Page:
> trying to address isn't even considered a bug by the project maintainers.
>
> Don't get me wrong, though - I understand from experience that "triage 
> all the bugs" is much easier said than done, especially in an open 
> source project. I just wanted to back up Kristof's feeling that the 
> project is losing potential contributions with a concrete example of 
> such, for what it's worth.
>
> Regards,
>
> Alex
>
> On Thu, Oct 4, 2018 at 11:55 AM Kristof Beyls via cfe-dev 
> <cfe-dev at lists.llvm.org <mailto:cfe-dev at lists.llvm.org>> wrote:
>
>     Hi all,
>
>
>     I’d like to share a few thoughts and analysis results on the LLVM
>     bug life cycle, especially the reporting/triaging part.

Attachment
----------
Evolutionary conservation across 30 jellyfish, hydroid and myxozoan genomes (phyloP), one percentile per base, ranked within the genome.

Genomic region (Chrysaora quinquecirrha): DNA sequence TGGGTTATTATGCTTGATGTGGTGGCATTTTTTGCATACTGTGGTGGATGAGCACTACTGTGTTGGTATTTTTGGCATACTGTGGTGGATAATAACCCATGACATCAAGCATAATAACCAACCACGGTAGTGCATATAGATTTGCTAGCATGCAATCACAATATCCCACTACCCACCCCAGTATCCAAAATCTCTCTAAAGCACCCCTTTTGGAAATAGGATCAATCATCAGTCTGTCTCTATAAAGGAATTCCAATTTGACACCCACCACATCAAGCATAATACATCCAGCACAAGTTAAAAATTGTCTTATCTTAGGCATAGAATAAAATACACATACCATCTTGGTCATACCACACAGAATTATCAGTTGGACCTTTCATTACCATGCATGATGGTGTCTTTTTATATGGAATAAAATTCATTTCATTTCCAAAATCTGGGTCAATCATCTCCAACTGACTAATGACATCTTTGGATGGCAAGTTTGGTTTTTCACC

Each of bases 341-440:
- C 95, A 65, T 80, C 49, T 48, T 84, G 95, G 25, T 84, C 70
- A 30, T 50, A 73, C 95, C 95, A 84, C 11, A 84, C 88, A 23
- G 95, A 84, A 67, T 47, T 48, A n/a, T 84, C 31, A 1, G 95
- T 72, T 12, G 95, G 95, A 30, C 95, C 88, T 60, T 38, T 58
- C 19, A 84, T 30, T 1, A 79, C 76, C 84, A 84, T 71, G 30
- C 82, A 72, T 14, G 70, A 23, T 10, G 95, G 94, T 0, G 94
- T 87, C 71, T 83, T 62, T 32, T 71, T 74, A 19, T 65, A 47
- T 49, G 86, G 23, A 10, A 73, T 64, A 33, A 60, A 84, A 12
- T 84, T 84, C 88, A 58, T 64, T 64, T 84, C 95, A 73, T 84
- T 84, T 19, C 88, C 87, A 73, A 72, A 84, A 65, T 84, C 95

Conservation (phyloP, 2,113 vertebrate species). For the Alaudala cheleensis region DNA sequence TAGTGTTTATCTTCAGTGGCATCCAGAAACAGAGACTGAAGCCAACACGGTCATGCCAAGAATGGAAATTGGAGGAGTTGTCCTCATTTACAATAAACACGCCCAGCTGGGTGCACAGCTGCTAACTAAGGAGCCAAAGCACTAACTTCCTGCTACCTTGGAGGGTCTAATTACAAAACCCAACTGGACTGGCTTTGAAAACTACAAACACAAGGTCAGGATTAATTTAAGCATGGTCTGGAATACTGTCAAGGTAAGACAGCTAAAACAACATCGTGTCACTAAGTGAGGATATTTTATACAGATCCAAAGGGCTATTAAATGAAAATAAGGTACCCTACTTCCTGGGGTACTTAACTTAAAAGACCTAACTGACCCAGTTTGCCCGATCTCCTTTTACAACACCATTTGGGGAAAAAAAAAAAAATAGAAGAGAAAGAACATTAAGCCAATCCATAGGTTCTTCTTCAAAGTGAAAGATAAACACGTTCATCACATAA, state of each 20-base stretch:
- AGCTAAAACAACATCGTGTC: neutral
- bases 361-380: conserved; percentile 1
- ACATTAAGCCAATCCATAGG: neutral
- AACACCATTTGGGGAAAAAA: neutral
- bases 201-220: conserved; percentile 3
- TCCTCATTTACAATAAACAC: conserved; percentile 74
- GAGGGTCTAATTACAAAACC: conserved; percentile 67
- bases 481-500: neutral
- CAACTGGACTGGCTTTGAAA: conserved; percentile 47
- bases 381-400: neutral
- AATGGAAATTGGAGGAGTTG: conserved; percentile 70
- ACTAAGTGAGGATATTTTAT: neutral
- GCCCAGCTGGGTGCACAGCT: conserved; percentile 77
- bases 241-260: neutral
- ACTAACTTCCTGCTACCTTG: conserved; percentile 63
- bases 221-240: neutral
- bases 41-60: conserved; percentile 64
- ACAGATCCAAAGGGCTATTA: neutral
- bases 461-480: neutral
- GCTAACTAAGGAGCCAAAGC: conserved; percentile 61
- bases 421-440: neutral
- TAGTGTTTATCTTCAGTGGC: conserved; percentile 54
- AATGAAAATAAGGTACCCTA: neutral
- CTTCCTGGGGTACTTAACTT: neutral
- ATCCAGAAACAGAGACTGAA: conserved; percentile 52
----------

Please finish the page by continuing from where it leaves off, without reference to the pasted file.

>
>     As one of the few people creating llvm bugzilla accounts when
>     people request an account, I started to have a feel that many
>     reported bugs, especially by first-time reporters, never get any
>     reply or feedback, let alone be acted on.
>     If people go through the effort of requesting an account, and then
>     reporting the bug, they show motivation to contribute to the
>     project. However, if then they see zero return on their effort
>     spent, even if it’s just a confirmation of the bug indeed being
>     real or an explanation of what they thought to be a bug isn’t
>     actually a bug, I fear as a community we disincentify a large
>     number of potential long-term contributors.
>
>     The above was all based on gut feel, so I tried to gather a bit
>     more data to see if my feel was correct or not.
>     I scraped the bugs in bugzilla and post-processed them a bit.
>     Below is a chart showing, year by year, how long it takes for a
>     reported bug to get any comment from anyone besides to original
>     reporter. If the bug is still open and didn’t have any reaction
>     after half a year the chart categorizes is as an “infinite”